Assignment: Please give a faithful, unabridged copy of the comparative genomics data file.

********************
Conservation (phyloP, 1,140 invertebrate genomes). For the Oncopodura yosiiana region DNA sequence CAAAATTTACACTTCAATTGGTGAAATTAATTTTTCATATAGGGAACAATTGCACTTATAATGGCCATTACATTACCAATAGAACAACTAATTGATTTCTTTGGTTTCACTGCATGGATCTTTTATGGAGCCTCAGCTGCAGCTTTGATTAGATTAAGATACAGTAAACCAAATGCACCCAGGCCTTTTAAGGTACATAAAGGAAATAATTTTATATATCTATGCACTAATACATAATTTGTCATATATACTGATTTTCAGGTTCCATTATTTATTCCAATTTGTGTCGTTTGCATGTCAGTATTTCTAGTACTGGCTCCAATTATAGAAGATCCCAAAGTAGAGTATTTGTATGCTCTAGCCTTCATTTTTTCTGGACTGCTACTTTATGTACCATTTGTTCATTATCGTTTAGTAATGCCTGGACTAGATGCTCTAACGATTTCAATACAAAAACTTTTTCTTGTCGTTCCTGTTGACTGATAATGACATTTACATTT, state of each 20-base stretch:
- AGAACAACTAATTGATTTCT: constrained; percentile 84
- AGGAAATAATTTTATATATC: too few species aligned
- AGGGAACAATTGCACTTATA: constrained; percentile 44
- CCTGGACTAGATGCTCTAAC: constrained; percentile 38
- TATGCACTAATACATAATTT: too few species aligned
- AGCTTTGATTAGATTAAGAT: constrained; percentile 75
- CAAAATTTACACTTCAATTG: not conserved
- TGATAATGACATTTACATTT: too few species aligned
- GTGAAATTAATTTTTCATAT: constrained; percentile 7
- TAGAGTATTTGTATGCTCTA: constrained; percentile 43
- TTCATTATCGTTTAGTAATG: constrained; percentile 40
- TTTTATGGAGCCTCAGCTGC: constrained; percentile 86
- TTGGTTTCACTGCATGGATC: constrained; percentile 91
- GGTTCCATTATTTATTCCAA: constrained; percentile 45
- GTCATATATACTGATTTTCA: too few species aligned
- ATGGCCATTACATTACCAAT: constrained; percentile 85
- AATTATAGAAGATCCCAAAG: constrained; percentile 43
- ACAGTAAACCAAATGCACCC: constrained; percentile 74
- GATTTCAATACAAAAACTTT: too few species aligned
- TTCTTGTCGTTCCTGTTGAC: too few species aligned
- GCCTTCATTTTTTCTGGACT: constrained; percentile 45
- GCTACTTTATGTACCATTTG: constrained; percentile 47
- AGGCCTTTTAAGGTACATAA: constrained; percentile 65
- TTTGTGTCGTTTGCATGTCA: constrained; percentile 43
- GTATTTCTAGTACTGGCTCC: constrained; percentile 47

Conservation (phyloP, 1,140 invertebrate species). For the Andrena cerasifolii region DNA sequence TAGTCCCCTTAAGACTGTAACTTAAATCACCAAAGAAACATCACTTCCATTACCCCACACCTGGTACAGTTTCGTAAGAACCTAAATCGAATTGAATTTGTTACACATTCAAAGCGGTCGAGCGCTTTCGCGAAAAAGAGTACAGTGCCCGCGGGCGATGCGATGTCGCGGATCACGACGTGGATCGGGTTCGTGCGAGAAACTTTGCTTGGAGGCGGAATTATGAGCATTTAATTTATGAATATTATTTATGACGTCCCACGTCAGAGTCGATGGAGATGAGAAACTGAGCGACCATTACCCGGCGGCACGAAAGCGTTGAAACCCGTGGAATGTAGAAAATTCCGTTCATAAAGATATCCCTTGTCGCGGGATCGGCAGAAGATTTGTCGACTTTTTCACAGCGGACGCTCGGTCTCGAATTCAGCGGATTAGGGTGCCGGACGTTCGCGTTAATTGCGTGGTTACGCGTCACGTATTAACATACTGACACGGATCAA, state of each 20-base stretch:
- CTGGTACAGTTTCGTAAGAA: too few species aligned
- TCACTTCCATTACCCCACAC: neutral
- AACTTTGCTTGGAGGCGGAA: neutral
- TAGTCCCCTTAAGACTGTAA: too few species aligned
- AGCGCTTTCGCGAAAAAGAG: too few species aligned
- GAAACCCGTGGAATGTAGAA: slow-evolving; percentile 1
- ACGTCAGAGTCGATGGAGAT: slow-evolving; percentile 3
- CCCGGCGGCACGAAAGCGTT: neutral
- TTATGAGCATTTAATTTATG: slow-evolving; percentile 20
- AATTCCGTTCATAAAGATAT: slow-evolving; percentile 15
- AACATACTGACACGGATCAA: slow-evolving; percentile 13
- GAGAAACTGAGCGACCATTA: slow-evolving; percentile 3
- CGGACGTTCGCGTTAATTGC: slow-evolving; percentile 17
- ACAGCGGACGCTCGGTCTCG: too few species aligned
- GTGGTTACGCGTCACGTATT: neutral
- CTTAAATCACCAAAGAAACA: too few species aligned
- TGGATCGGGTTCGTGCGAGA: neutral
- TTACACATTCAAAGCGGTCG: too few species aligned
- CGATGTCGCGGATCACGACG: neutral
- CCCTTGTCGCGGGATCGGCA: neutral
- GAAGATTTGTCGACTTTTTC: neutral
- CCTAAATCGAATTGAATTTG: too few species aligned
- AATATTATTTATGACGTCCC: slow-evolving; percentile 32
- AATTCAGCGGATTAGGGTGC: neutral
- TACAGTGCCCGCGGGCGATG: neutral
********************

Conservation (phyloP, 1,140 invertebrate genomes). For the Oncopodura yosiiana region DNA sequence CAAAATTTACACTTCAATTGGTGAAATTAATTTTTCATATAGGGAACAATTGCACTTATAATGGCCATTACATTACCAATAGAACAACTAATTGATTTCTTTGGTTTCACTGCATGGATCTTTTATGGAGCCTCAGCTGCAGCTTTGATTAGATTAAGATACAGTAAACCAAATGCACCCAGGCCTTTTAAGGTACATAAAGGAAATAATTTTATATATCTATGCACTAATACATAATTTGTCATATATACTGATTTTCAGGTTCCATTATTTATTCCAATTTGTGTCGTTTGCATGTCAGTATTTCTAGTACTGGCTCCAATTATAGAAGATCCCAAAGTAGAGTATTTGTATGCTCTAGCCTTCATTTTTTCTGGACTGCTACTTTATGTACCATTTGTTCATTATCGTTTAGTAATGCCTGGACTAGATGCTCTAACGATTTCAATACAAAAACTTTTTCTTGTCGTTCCTGTTGACTGATAATGACATTTACATTT, state of each 20-base stretch:
- AGAACAACTAATTGATTTCT: constrained; percentile 84
- AGGAAATAATTTTATATATC: too few species aligned
- AGGGAACAATTGCACTTATA: constrained; percentile 44
- CCTGGACTAGATGCTCTAAC: constrained; percentile 38
- TATGCACTAATACATAATTT: too few species aligned
- AGCTTTGATTAGATTAAGAT: constrained; percentile 75
- CAAAATTTACACTTCAATTG: not conserved
- TGATAATGACATTTACATTT: too few species aligned
- GTGAAATTAATTTTTCATAT: constrained; percentile 7
- TAGAGTATTTGTATGCTCTA: constrained; percentile 43
- TTCATTATCGTTTAGTAATG: constrained; percentile 40
- TTTTATGGAGCCTCAGCTGC: constrained; percentile 86
- TTGGTTTCACTGCATGGATC: constrained; percentile 91
- GGTTCCATTATTTATTCCAA: constrained; percentile 45
- GTCATATATACTGATTTTCA: too few species aligned
- ATGGCCATTACATTACCAAT: constrained; percentile 85
- AATTATAGAAGATCCCAAAG: constrained; percentile 43
- ACAGTAAACCAAATGCACCC: constrained; percentile 74
- GATTTCAATACAAAAACTTT: too few species aligned
- TTCTTGTCGTTCCTGTTGAC: too few species aligned
- GCCTTCATTTTTTCTGGACT: constrained; percentile 45
- GCTACTTTATGTACCATTTG: constrained; percentile 47
- AGGCCTTTTAAGGTACATAA: constrained; percentile 65
- TTTGTGTCGTTTGCATGTCA: constrained; percentile 43
- GTATTTCTAGTACTGGCTCC: constrained; percentile 47

Conservation (phyloP, 1,140 invertebrate species). For the Andrena cerasifolii region DNA sequence TAGTCCCCTTAAGACTGTAACTTAAATCACCAAAGAAACATCACTTCCATTACCCCACACCTGGTACAGTTTCGTAAGAACCTAAATCGAATTGAATTTGTTACACATTCAAAGCGGTCGAGCGCTTTCGCGAAAAAGAGTACAGTGCCCGCGGGCGATGCGATGTCGCGGATCACGACGTGGATCGGGTTCGTGCGAGAAACTTTGCTTGGAGGCGGAATTATGAGCATTTAATTTATGAATATTATTTATGACGTCCCACGTCAGAGTCGATGGAGATGAGAAACTGAGCGACCATTACCCGGCGGCACGAAAGCGTTGAAACCCGTGGAATGTAGAAAATTCCGTTCATAAAGATATCCCTTGTCGCGGGATCGGCAGAAGATTTGTCGACTTTTTCACAGCGGACGCTCGGTCTCGAATTCAGCGGATTAGGGTGCCGGACGTTCGCGTTAATTGCGTGGTTACGCGTCACGTATTAACATACTGACACGGATCAA, state of each 20-base stretch:
- CTGGTACAGTTTCGTAAGAA: too few species aligned
- TCACTTCCATTACCCCACAC: neutral
- AACTTTGCTTGGAGGCGGAA: neutral
- TAGTCCCCTTAAGACTGTAA: too few species aligned
- AGCGCTTTCGCGAAAAAGAG: too few species aligned
- GAAACCCGTGGAATGTAGAA: slow-evolving; percentile 1
- ACGTCAGAGTCGATGGAGAT: slow-evolving; percentile 3
- CCCGGCGGCACGAAAGCGTT: neutral
- TTATGAGCATTTAATTTATG: slow-evolving; percentile 20
- AATTCCGTTCATAAAGATAT: slow-evolving; percentile 15
- AACATACTGACACGGATCAA: slow-evolving; percentile 13
- GAGAAACTGAGCGACCATTA: slow-evolving; percentile 3
- CGGACGTTCGCGTTAATTGC: slow-evolving; percentile 17
- ACAGCGGACGCTCGGTCTCG: too few species aligned
- GTGGTTACGCGTCACGTATT: neutral
- CTTAAATCACCAAAGAAACA: too few species aligned
- TGGATCGGGTTCGTGCGAGA: neutral
- TTACACATTCAAAGCGGTCG: too few species aligned
- CGATGTCGCGGATCACGACG: neutral
- CCCTTGTCGCGGGATCGGCA: neutral
- GAAGATTTGTCGACTTTTTC: neutral
- CCTAAATCGAATTGAATTTG: too few species aligned
- AATATTATTTATGACGTCCC: slow-evolving; percentile 32
- AATTCAGCGGATTAGGGTGC: neutral
- TACAGTGCCCGCGGGCGATG: neutral